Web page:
I’ve been spending time recently watching old “period films”. A period film is a movie in which the story takes place in an earlier historical era, such as “Gangs of New York” or “Gladiator”. The thing that strikes me about old period films is how much they reveal about the era in which they were made.
For example, there have been at least five different filmed versions of “The Great Gatsby” (if you include the 2000 made-for-TV version). Although each movie ostensibly takes place in the summer of 1922, they all end up being lessons in the aesthetics of their own time. In a sense, such movies are “double period” — they reveal the aesthetics of two time periods at once.
What is considered sexy, powerful, compelling, from facial expression to body language, are portrayed in markedly different ways in the various versions of “Gatsby”. Which makes sense, since ultimately each film is aimed at its own contemporary viewers. Rather than faithfully portray Fitzgerald’s Jazz era, each film maker must recreate that era in ways that will resonate with his or her own current audience.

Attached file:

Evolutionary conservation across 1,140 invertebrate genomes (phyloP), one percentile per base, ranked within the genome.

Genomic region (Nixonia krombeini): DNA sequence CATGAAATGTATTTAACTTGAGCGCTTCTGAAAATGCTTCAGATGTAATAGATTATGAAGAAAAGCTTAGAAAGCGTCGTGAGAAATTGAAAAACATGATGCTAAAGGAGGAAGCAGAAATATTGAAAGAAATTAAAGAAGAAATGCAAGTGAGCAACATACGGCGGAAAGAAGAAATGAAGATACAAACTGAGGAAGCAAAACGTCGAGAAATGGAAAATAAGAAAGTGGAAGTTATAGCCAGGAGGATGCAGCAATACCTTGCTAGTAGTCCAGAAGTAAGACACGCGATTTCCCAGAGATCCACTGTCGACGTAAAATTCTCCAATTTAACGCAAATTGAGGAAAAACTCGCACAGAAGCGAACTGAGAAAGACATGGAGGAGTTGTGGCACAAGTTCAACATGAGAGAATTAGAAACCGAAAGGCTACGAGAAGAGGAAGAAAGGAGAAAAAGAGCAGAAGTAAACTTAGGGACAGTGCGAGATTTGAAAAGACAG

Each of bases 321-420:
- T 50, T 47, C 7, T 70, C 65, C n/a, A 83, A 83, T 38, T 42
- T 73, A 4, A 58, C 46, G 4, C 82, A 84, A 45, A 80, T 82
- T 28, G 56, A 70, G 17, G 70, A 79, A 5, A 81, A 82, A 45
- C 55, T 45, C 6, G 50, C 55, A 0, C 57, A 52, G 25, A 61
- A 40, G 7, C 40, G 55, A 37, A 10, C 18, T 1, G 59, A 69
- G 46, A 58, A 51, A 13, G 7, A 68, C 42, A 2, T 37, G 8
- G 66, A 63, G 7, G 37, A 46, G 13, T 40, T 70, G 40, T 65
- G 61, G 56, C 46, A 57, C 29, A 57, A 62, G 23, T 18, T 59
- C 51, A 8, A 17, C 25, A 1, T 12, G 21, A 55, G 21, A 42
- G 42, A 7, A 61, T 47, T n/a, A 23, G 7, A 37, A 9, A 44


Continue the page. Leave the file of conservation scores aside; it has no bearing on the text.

It is easy to look at a movie which aims to portray events of its own time, and see the markers of the particular slice of time in the culture when that film was made. But in a way it is far more interesting to do this with a period film. The choices are still there, but they have moved largely to an unconscious level.
Seeing “Ivanhoe” now (the Richard Thorpe version) is a lesson in the aesthetics of the early 1950s, even though it is based on a novel about the 12th century that was published in 1820. And seeing “The Scarlet Pimpernel” (the Harold Young version) tells us far more about the aesthetics of 1934 than I suspect the filmmakers had ever intended.